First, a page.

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Old February 1st, 2010, 07:01 PM   #1197
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On the "spreading it around" issue...

In some regions such as my own (Seattle), there's already viable and popular slow-train service on a small scale. The new money will make an incremental speed improvement plus add 50% more service (going from four to six per day) on our busiest route segment, Seattle-Portland. This will continue to be a bit slower than driving, but it'll fill up anyway, due to a fair number of us that prefer the train over driving.

That's a significant improvement to regional quality of life.
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Old February 1st, 2010, 09:41 PM   #1198
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A train that is slower than driving even when you account for expected dealys at metropolitan congetion lanes is a failure in US, in Japan, in Europe, in Australia and in Mozambique.

If a medium or long-distance train cannot beat average reasonable driving speeds, it is not worth keeping. After all, public transportaiton is about providing faster services at expense of privacy and comfort. That's why most people will take a flight from Miami to - say - Denver and not drive for 2 days in their state-of-the-art SUV, hybrid or whatever vehicle! That's what people, except for the poorest ones, ride subways in places like New York or Chicago instead of driving Dowtown.

A slower-than-driving service will never get a seriour market share of travel (and at least on freeway planning and managing politicians don't buy the "lower the speed to make that creepy XYZ system competitive". Same reasoning applies to Europe, Japan etc. That is, for instance, one of the reason of decadence of a lot of older spur lines in Italy, for instance. Even with the limited road insfrastructure, trains that don't beat the car speed in mountainous and rugged terrain usually don't have sufficient ridership to justify running them. They will have a small market share, but will never make a significant dent like Eurostar, TGV, TAV, AVE or other services did on air and road travel in their regions, which evetually shut down or drastically reduced a lot of air shuttle services competing with them.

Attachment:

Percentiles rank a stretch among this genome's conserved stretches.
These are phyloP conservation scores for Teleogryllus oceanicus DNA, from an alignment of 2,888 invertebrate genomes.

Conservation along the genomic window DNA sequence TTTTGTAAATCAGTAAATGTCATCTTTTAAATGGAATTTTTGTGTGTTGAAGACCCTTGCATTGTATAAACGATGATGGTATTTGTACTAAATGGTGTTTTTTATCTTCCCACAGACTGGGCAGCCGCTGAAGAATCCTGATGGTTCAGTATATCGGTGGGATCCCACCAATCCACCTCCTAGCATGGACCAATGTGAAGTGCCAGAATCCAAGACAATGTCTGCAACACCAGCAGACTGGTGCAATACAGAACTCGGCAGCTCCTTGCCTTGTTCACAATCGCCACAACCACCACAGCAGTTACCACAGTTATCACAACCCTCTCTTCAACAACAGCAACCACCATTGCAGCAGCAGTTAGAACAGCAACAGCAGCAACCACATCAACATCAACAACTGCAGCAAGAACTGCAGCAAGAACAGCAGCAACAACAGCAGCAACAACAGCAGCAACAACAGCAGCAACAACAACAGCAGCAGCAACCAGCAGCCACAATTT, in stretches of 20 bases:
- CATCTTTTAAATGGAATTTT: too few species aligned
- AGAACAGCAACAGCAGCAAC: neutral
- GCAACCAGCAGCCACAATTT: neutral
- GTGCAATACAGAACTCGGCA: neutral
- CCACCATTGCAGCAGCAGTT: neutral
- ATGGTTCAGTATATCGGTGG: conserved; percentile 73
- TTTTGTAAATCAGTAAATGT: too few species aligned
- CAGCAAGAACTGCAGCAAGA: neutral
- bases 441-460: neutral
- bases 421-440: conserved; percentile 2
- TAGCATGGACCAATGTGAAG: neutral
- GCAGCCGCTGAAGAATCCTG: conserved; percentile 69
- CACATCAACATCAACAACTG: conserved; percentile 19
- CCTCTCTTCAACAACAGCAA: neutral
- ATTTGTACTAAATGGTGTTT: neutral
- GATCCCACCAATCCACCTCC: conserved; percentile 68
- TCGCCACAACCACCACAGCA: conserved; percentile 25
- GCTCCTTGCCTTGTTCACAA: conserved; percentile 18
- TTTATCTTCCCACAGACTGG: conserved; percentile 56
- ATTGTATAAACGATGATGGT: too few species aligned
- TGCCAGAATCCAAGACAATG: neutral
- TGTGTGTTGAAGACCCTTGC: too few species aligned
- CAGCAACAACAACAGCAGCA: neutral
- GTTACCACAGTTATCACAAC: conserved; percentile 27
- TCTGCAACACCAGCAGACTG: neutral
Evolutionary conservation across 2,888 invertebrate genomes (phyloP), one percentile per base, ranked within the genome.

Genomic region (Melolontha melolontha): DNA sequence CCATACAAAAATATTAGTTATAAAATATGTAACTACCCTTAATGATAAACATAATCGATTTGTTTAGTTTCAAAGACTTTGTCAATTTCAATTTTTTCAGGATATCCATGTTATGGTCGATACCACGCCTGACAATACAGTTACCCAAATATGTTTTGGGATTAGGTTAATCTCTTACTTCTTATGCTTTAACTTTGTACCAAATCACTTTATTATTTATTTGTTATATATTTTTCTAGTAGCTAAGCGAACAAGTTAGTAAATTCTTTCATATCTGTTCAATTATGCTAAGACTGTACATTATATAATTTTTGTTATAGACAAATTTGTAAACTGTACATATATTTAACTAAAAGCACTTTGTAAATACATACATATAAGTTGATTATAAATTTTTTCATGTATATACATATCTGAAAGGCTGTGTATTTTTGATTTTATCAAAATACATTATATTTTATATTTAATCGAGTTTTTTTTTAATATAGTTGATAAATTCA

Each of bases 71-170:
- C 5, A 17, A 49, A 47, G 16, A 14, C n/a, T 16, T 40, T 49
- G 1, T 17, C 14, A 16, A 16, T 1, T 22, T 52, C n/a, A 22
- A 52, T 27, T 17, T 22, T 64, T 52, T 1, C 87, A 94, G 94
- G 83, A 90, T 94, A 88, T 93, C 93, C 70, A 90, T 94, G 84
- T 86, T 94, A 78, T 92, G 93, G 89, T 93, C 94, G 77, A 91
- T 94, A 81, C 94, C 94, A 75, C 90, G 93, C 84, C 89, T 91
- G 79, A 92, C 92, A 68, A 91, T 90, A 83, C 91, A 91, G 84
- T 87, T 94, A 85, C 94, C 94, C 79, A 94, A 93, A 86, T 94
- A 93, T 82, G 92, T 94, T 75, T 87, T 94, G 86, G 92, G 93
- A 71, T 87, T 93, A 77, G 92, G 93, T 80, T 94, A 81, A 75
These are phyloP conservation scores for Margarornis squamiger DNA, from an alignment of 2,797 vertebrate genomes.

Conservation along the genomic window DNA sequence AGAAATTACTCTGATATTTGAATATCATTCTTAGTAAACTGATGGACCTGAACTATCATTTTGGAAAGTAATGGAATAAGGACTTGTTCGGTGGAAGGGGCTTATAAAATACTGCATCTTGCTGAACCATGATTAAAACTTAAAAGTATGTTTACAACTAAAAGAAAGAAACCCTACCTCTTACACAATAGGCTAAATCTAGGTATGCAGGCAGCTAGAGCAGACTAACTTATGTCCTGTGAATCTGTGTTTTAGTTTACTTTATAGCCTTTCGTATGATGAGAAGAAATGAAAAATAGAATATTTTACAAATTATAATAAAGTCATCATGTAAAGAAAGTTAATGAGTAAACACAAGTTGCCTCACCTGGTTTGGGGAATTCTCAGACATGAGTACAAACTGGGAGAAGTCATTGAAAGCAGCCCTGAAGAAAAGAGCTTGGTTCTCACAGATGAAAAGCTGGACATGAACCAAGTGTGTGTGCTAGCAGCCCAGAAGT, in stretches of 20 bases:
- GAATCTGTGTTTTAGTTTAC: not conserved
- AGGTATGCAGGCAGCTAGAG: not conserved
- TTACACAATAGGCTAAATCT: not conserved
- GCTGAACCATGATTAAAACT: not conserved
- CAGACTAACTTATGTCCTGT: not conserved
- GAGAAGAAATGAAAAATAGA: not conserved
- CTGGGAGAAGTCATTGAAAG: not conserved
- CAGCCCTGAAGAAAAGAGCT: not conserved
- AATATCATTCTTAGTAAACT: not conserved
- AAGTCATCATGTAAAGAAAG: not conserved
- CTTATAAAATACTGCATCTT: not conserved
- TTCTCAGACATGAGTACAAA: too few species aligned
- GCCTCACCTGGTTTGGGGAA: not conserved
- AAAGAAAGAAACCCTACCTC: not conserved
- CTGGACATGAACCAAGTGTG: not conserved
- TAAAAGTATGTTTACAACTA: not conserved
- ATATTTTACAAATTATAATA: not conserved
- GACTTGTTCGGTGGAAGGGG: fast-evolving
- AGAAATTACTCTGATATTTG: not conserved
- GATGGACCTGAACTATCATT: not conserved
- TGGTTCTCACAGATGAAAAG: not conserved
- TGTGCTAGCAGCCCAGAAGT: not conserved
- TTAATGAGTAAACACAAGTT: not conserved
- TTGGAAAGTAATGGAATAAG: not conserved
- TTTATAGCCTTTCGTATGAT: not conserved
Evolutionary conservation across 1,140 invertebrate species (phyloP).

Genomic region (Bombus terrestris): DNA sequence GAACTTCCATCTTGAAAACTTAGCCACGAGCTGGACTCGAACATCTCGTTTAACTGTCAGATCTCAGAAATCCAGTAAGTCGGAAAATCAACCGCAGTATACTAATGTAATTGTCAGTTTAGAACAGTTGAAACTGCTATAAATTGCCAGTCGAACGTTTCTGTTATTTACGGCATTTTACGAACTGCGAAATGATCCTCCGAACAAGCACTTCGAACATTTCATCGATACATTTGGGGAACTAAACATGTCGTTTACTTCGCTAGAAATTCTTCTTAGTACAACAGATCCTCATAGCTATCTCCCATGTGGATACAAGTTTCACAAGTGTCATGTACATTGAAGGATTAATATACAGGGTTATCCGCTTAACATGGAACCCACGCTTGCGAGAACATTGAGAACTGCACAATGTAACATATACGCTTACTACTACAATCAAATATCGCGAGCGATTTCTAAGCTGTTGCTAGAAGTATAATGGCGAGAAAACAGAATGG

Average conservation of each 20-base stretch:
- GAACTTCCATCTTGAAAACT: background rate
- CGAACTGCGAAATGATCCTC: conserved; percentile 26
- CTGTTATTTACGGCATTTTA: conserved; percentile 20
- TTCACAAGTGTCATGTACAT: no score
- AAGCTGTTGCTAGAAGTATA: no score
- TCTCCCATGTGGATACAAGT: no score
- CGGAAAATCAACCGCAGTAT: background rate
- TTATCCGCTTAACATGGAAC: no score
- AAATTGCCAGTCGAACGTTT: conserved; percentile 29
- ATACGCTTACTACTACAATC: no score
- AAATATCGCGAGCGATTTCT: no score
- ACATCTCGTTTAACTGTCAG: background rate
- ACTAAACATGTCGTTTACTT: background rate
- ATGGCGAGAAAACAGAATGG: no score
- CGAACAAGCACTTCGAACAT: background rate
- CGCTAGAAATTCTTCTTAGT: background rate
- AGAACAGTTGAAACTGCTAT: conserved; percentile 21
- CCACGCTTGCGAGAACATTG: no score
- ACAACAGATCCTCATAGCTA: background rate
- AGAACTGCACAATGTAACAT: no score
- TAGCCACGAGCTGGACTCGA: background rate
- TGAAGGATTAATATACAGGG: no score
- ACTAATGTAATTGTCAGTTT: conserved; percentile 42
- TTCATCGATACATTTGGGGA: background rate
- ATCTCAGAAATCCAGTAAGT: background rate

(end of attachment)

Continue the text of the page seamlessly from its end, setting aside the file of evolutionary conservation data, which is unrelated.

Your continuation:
For engineering rationality sake, if a system cannot yield 60mph/96kph comercial speeds (to offset travel time from house/office trips to departure station and from arrival station), it is better to be shut down for good and left for freight trains only.
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Old February 1st, 2010, 10:37 PM   #1199
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Location: Seattle
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Trains (and local PT) are also for people who don't have cars, prefer not to use their cars, prefer to work while traveling, want to sleep, etc. That's why trains get probably 30% of the people traveling between my firm's Seattle and Portland offices (despite the speed), which are a mile from the stations at each end.

A city and a nation will function well only if it allows a variety of people to be successful. Further, it's in everyone's interest to reduce pollution and the use of materials of all kinds, whether steel or oil, for ethical reasons, and for our own future...for example, countries that spend too much of their wealth on basic functionality (like making everyone drag 3,000 lbs to and from work every day) will find themselves losing competitive advantage over countries where wealth can go to innovation and productivity.

I'm glad you're not running the world suburbanist!
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Old February 1st, 2010, 10:41 PM   #1200
HunanChina
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Join Date: Dec 2009
Location: Changsha
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awesome plan.